Zambia hints at fifth telco operator

A fifth telco
for Zambia?

Enough room says
industry regulator.

Wednesday, Feb 19th

What can technology do for Africa?

What can technology do for Africa?

Driving access to data

With the recent explosion of Big Data, and the ability to gain critical insights into human behaviours and patterns, businesses are now able to develop smart, customised solutions. Across Africa, as access to connectivity improves and the cost of data decreases, businesses now have the opportunity to begin to collect data that can drive solutions and offerings that are tailored to the unique needs of the African market. Within the growing sphere of fintech, for example, a US data analytics company has formed a partnership to start making loans over east Africa using credit scores derived from mobile phone data.

Commoditised, cheaper hardware powering mobility

In addition to data analytics tools and mobile apps, hardware can empower the data revolution in Africa by providing low cost, low maintenance computing power at a fraction of the cost of most tower computers. This kind of hardware will arguably become increasingly important in African markets where the high cost of computing has been prohibitive, and where the ability to power mobile access will become business critical.

Mobile technology transforming agriculture, uplifting rural communities

In recent years, the emergence of mobile technology has created infinite opportunities to uplift rural communities in Africa while supporting more efficient farming and land use practices. For example, Esoko's first initiative was to deliver market prices via SMS, in support of work that FoodNet and MTN were doing in Uganda. The company soon added weather alerts and crop advice - and also began linking buyers with sellers. Reports have found that this type of data can raise farmers' incomes by as much as 10%!

Harnessing blockchain to create transparency

The blockchain is essentially an open, decentralised database of every transaction involving value. Once data has been recorded inside the blockchain, it becomes extremely difficult to tamper with or change. As a result, the technology has massive potential to change the way that private and public organisations operate. Already, analysts and IT professionals are examining ways in which African governments can use blockchain to eliminate inefficiencies and combat fraud. Alan Watson, an innovation writer for, has cited the example of using blockchain to secure a country's land registry. "The same technology can be applied to medical records, court transcripts, evidence from police interviews, and in a myriad other ways to shore-up a government's ability to store, and most importantly, protect information from tampering."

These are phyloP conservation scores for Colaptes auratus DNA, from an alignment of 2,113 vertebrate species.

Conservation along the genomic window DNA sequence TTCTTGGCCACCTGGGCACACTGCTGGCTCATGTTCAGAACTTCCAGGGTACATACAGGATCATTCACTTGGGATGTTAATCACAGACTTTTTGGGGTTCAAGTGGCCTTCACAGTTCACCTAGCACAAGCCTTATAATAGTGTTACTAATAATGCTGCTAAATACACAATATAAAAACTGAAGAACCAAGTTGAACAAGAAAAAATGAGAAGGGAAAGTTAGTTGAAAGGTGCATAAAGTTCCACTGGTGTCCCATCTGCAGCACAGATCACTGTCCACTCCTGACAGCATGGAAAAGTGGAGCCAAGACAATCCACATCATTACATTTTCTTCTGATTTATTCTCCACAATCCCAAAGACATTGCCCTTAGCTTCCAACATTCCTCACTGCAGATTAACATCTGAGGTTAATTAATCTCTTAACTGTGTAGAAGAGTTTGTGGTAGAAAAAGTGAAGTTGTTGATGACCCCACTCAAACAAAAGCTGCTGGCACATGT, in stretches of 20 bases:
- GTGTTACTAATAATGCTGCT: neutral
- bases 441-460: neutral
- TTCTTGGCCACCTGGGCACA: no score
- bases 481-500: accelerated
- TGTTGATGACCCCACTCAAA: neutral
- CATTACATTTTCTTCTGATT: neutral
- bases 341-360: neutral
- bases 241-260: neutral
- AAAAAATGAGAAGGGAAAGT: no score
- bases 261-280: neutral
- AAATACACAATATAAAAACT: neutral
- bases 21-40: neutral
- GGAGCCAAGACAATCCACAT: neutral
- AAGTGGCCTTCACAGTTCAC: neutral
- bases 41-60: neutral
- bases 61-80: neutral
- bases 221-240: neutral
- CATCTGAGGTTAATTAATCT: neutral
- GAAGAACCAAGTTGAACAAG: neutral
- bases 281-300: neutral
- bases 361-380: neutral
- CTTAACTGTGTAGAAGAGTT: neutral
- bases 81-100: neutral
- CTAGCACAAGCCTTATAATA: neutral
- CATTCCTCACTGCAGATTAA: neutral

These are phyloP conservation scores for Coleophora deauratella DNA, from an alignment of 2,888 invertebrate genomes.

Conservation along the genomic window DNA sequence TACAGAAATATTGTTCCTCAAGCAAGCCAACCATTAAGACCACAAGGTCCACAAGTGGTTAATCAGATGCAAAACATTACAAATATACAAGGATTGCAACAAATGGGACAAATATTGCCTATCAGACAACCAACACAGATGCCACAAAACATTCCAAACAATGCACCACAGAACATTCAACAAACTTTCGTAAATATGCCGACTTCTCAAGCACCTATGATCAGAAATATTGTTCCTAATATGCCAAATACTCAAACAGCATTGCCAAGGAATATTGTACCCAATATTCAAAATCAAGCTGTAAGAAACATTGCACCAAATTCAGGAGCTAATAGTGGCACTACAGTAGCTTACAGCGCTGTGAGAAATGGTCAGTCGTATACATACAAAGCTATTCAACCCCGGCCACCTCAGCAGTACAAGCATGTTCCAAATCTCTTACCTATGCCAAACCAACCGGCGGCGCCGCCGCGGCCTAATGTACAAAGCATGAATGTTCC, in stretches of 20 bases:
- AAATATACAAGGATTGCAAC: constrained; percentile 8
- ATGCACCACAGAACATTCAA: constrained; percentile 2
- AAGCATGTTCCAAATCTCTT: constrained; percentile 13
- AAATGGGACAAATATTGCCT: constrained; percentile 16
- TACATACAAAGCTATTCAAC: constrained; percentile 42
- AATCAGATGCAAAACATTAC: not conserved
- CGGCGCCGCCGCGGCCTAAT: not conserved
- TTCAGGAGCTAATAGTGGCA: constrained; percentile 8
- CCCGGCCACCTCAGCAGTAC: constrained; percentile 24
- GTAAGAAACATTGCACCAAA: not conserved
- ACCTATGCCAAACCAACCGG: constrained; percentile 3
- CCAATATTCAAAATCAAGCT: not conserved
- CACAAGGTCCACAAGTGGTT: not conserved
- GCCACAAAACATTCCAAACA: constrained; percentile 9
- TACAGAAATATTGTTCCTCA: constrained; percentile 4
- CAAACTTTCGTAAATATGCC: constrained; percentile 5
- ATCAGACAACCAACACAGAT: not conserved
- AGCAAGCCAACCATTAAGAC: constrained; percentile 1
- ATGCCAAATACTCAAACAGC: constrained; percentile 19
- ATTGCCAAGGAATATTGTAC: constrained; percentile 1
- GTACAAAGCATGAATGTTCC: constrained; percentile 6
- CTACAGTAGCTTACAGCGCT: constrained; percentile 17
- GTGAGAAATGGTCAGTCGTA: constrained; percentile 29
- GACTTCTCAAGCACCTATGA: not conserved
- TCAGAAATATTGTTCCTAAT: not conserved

Changing the face of ownership through decentralisation

Given the decentralised, transparent and non-corruptible nature of blockchain, it could arguably change the way that industries in Africa function. Looking ahead, it has the potential to restructure conventional industries so that ownership becomes decentralised - thus empowering anyone who wishes to invest in service offerings. Take the energy sector, for example: blockchain has allowed the financing of renewable energy projects to be crowd-funded, thus allowing anyone, with any capital amount, to invest in energy projects. From there, via the blockchain, individuals can earn revenue off of the electricity produced.

This not only stimulates investment into economically and environmentally beneficial projects, but it also benefits local people and communities - as opposed to centralised organisations under foreign ownership.

Combating currency volatility, pushing cross-border trade

In addition, blockchain and cryptocurrencies can provide a solution to the currency instability that has plagued African markets such as Zimbabwe. By leveraging cryptocurrencies, businesses can benefit from a stable store of value – and also hedge against inflation. Notably, cryptocurrencies aren't geographically restricted, and can thereby facilitate cross-border trade. Already, BitPesa is pioneering this process by hosting B2B payments and offering a real-time settlement at wholesale FX rates to emerging markets through mobile money networks.

Internet of Things (IOT) bringing new efficiencies to industry

From agriculture to healthcare, the rise of IOT is undoubtedly set to change the face of African industry – although the process may be slower than in other markets. Artificial intelligence (AI) can bring solutions that modernise and improve the wellbeing of both workers and surrounding communities. It can also help to create sustainable business practices that protect the environment.

For example, in 2015, the Ethiopia Commodity Exchange (ECX) teamed up with IBM and IBM Business Partner Wavetec, to build a coffee-traceability solution based on analytic, mobile and IOT technology.

Today, the IOT solution tracks coffee through all stages of the supply chain. The complete traceability helps firms in the coffee business obtain Fairtrade and organic certification for their products.

* By Brian Timperley, MD and co-founder of Turrito Networks.


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